STACY BROMBERG (1956-2017)
The world of darts was saddened to hear of the death of top US ladies’ darts player Stacy Bromberg on 12th February 2017. She was 60.
Stacy (pictured), was born in Los Angeles on 27th July 1956 but lived in Las Vegas, was a popular member of the global darting community and had been Number One in the American Darts Organization (ADO) rankings a record sixteen times: thirteen of those in a row. She was US Ladies National Champion (501) on eleven occasions and Ladies National Champion (Cricket) four times. Stacy was also a member of the US darts team (eight times) which competed in the World Darts Federation (WDF) World Cup.
In the UK Stacy reached the quarter-finals of the British Darts Organisation’s Ladies World Darts Championships in 2002 and competed on many occasions in the WINMAU World Masters. In 2010 Stacy made darts news headlines when she became the PDC/Unicorn Women’s World Champion defeating England’s Tricia Wright in the final on stage at the Winter Gardens, Blackpool.
Tributes to Stacy have saturated social media: such was her popularity within the sport. Professional Darts Corporation Chairman Barry Hearn said,
This is very sad news for all of us at the PDC and we send our condolences to Stacy’s family and friends at this difficult time. Stacy was a wonderful ambassador for darts and a lovely person whose dignity whilst battling cancer and selflessness in raising huge sums of money for the Make-A-Wish Foundation was boundless. She was a larger than life character and will be missed by so many people.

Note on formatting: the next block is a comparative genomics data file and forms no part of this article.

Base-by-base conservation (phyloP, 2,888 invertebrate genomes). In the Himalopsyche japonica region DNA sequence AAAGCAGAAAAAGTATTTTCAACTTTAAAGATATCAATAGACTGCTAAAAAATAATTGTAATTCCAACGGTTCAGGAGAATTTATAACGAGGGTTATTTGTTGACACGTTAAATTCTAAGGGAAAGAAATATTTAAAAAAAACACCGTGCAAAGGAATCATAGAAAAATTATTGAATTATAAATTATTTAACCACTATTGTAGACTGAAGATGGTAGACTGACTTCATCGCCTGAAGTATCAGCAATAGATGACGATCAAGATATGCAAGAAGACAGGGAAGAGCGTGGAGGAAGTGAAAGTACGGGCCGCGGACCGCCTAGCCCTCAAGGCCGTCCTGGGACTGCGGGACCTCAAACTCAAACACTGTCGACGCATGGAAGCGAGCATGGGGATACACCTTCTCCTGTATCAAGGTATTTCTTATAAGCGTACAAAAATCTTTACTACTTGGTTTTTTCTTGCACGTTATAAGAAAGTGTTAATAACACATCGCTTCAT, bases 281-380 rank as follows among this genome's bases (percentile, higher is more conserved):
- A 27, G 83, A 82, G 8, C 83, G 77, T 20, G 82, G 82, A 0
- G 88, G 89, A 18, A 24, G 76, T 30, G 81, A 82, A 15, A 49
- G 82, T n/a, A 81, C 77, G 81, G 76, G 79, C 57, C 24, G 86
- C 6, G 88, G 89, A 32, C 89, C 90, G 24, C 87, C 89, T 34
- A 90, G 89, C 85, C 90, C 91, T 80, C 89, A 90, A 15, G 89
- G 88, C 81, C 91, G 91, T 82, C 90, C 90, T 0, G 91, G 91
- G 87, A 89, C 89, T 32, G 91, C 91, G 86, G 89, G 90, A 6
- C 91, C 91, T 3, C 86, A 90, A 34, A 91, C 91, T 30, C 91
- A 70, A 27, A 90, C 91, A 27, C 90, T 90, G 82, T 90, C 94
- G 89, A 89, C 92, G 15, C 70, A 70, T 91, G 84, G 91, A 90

Dave Allen, Head of media at the PDC told me:
She was a wonderful lady and an inspiration with how she led her life despite her health issues. It was a joy to know her and I loved how positive she always was.
Jay Tomlinson, the former publisher of Bull’s Eye News said,
Stacy will always be in my heart. She was a beautiful person, always giving, but also a fierce competitor. We were truly friends.
Paul Seigel (aka ‘Dartoid’), a close friend of Stacy’s, and well aware of her condition, was still devastated at the news when it came. He told me:
We were friends from the day we met. She loved to argue and was good at it. That was probably what attracted us to each other. I am not sure I ever won an argument with Stacy (probably no one did!) but in disagreement we “solved” many of the world’s problems, or liked to think so.
Paul also revealed to me that, for the eighteen months or so up to the time of her death, Stacy was working, with Paul’s wife Marylou, on a book about her life, career, and battle against cancer. Paul added, “The cover is even complete. She has designated a charity to receive the proceeds. It will be a little while, but the book will still be published.”
It is only right and fitting that Stacy’s life story be recorded for posterity and I look forward to eventually learning much more about ‘The Wishgranter’. She was truly one of the greatest ladies to ever throw a dart.
© Patrick Chaplin
Images of Stacy © PDC/Lawrence Lustig. Used with permission.
This tribute to Stacy was first published in Dr. Darts’ Newsletter #84, March 2017 and subsequently in Darts World in April 2017. Updated August 2019.